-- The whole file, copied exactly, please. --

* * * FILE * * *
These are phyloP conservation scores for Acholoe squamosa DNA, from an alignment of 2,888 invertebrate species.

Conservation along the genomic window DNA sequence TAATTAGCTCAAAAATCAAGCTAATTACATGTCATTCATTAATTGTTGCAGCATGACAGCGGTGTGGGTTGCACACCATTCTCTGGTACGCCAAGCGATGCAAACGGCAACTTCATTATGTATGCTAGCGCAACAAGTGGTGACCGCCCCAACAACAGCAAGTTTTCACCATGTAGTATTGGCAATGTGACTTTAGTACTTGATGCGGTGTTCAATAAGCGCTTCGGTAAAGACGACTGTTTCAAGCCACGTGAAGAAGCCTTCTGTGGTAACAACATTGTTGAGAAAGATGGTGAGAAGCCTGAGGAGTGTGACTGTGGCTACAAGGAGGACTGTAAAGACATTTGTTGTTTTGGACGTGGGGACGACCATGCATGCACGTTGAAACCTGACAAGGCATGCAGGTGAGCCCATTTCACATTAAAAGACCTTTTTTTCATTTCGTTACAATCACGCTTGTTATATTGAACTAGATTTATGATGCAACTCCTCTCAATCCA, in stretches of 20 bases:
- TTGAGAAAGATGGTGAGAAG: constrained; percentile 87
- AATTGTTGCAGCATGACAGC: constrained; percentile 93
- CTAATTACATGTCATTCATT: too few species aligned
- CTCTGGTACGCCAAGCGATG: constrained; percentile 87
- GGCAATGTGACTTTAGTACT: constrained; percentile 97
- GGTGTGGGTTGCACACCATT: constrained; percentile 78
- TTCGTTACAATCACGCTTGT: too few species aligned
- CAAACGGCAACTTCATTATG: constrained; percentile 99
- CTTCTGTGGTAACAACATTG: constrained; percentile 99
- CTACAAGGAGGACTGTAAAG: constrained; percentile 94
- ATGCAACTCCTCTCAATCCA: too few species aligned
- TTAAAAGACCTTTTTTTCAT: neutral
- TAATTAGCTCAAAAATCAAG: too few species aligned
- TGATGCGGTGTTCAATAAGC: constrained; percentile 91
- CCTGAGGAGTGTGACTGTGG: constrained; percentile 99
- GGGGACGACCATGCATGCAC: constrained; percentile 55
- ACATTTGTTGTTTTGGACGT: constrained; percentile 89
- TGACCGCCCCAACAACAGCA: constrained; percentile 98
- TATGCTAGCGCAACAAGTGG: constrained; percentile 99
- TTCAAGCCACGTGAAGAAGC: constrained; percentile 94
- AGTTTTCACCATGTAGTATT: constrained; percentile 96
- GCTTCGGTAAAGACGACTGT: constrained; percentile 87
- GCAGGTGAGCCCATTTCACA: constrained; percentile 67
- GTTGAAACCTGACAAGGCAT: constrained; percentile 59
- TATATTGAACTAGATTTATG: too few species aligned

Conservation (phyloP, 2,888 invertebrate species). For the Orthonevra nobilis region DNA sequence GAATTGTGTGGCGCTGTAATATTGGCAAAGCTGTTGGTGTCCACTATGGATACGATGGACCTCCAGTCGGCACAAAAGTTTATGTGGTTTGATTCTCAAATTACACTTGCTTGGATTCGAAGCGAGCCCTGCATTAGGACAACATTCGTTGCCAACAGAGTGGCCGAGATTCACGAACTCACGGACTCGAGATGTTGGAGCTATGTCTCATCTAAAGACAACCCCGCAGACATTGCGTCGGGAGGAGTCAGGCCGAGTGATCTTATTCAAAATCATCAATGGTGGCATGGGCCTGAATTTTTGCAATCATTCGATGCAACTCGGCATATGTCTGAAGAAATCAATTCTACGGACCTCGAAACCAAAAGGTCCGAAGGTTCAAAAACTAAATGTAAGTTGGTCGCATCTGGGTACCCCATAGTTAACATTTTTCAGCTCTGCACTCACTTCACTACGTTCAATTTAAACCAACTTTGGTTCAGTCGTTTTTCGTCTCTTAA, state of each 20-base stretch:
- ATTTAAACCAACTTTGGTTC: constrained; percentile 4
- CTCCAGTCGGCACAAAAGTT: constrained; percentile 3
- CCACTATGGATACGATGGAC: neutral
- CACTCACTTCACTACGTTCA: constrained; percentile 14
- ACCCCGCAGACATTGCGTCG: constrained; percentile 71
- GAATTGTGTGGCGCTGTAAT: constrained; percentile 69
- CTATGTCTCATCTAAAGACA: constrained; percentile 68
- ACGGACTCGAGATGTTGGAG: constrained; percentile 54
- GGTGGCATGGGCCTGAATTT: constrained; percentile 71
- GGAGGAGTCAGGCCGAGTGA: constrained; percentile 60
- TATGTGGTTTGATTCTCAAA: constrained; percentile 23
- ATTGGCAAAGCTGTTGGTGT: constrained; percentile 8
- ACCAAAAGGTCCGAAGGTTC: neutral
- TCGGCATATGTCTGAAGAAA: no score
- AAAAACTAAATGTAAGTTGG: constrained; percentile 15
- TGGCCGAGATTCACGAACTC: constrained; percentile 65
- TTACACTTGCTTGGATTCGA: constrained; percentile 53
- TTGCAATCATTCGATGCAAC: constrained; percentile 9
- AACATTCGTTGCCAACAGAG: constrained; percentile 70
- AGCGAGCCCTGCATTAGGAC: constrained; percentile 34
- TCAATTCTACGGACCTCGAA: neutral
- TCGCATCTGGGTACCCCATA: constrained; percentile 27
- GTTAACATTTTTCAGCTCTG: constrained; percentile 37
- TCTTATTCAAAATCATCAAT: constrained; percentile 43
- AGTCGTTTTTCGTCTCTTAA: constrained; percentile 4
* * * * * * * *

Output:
These are phyloP conservation scores for Acholoe squamosa DNA, from an alignment of 2,888 invertebrate species.

Conservation along the genomic window DNA sequence TAATTAGCTCAAAAATCAAGCTAATTACATGTCATTCATTAATTGTTGCAGCATGACAGCGGTGTGGGTTGCACACCATTCTCTGGTACGCCAAGCGATGCAAACGGCAACTTCATTATGTATGCTAGCGCAACAAGTGGTGACCGCCCCAACAACAGCAAGTTTTCACCATGTAGTATTGGCAATGTGACTTTAGTACTTGATGCGGTGTTCAATAAGCGCTTCGGTAAAGACGACTGTTTCAAGCCACGTGAAGAAGCCTTCTGTGGTAACAACATTGTTGAGAAAGATGGTGAGAAGCCTGAGGAGTGTGACTGTGGCTACAAGGAGGACTGTAAAGACATTTGTTGTTTTGGACGTGGGGACGACCATGCATGCACGTTGAAACCTGACAAGGCATGCAGGTGAGCCCATTTCACATTAAAAGACCTTTTTTTCATTTCGTTACAATCACGCTTGTTATATTGAACTAGATTTATGATGCAACTCCTCTCAATCCA, in stretches of 20 bases:
- TTGAGAAAGATGGTGAGAAG: constrained; percentile 87
- AATTGTTGCAGCATGACAGC: constrained; percentile 93
- CTAATTACATGTCATTCATT: too few species aligned
- CTCTGGTACGCCAAGCGATG: constrained; percentile 87
- GGCAATGTGACTTTAGTACT: constrained; percentile 97
- GGTGTGGGTTGCACACCATT: constrained; percentile 78
- TTCGTTACAATCACGCTTGT: too few species aligned
- CAAACGGCAACTTCATTATG: constrained; percentile 99
- CTTCTGTGGTAACAACATTG: constrained; percentile 99
- CTACAAGGAGGACTGTAAAG: constrained; percentile 94
- ATGCAACTCCTCTCAATCCA: too few species aligned
- TTAAAAGACCTTTTTTTCAT: neutral
- TAATTAGCTCAAAAATCAAG: too few species aligned
- TGATGCGGTGTTCAATAAGC: constrained; percentile 91
- CCTGAGGAGTGTGACTGTGG: constrained; percentile 99
- GGGGACGACCATGCATGCAC: constrained; percentile 55
- ACATTTGTTGTTTTGGACGT: constrained; percentile 89
- TGACCGCCCCAACAACAGCA: constrained; percentile 98
- TATGCTAGCGCAACAAGTGG: constrained; percentile 99
- TTCAAGCCACGTGAAGAAGC: constrained; percentile 94
- AGTTTTCACCATGTAGTATT: constrained; percentile 96
- GCTTCGGTAAAGACGACTGT: constrained; percentile 87
- GCAGGTGAGCCCATTTCACA: constrained; percentile 67
- GTTGAAACCTGACAAGGCAT: constrained; percentile 59
- TATATTGAACTAGATTTATG: too few species aligned

Conservation (phyloP, 2,888 invertebrate species). For the Orthonevra nobilis region DNA sequence GAATTGTGTGGCGCTGTAATATTGGCAAAGCTGTTGGTGTCCACTATGGATACGATGGACCTCCAGTCGGCACAAAAGTTTATGTGGTTTGATTCTCAAATTACACTTGCTTGGATTCGAAGCGAGCCCTGCATTAGGACAACATTCGTTGCCAACAGAGTGGCCGAGATTCACGAACTCACGGACTCGAGATGTTGGAGCTATGTCTCATCTAAAGACAACCCCGCAGACATTGCGTCGGGAGGAGTCAGGCCGAGTGATCTTATTCAAAATCATCAATGGTGGCATGGGCCTGAATTTTTGCAATCATTCGATGCAACTCGGCATATGTCTGAAGAAATCAATTCTACGGACCTCGAAACCAAAAGGTCCGAAGGTTCAAAAACTAAATGTAAGTTGGTCGCATCTGGGTACCCCATAGTTAACATTTTTCAGCTCTGCACTCACTTCACTACGTTCAATTTAAACCAACTTTGGTTCAGTCGTTTTTCGTCTCTTAA, state of each 20-base stretch:
- ATTTAAACCAACTTTGGTTC: constrained; percentile 4
- CTCCAGTCGGCACAAAAGTT: constrained; percentile 3
- CCACTATGGATACGATGGAC: neutral
- CACTCACTTCACTACGTTCA: constrained; percentile 14
- ACCCCGCAGACATTGCGTCG: constrained; percentile 71
- GAATTGTGTGGCGCTGTAAT: constrained; percentile 69
- CTATGTCTCATCTAAAGACA: constrained; percentile 68
- ACGGACTCGAGATGTTGGAG: constrained; percentile 54
- GGTGGCATGGGCCTGAATTT: constrained; percentile 71
- GGAGGAGTCAGGCCGAGTGA: constrained; percentile 60
- TATGTGGTTTGATTCTCAAA: constrained; percentile 23
- ATTGGCAAAGCTGTTGGTGT: constrained; percentile 8
- ACCAAAAGGTCCGAAGGTTC: neutral
- TCGGCATATGTCTGAAGAAA: no score
- AAAAACTAAATGTAAGTTGG: constrained; percentile 15
- TGGCCGAGATTCACGAACTC: constrained; percentile 65
- TTACACTTGCTTGGATTCGA: constrained; percentile 53
- TTGCAATCATTCGATGCAAC: constrained; percentile 9
- AACATTCGTTGCCAACAGAG: constrained; percentile 70
- AGCGAGCCCTGCATTAGGAC: constrained; percentile 34
- TCAATTCTACGGACCTCGAA: neutral
- TCGCATCTGGGTACCCCATA: constrained; percentile 27
- GTTAACATTTTTCAGCTCTG: constrained; percentile 37
- TCTTATTCAAAATCATCAAT: constrained; percentile 43
- AGTCGTTTTTCGTCTCTTAA: constrained; percentile 4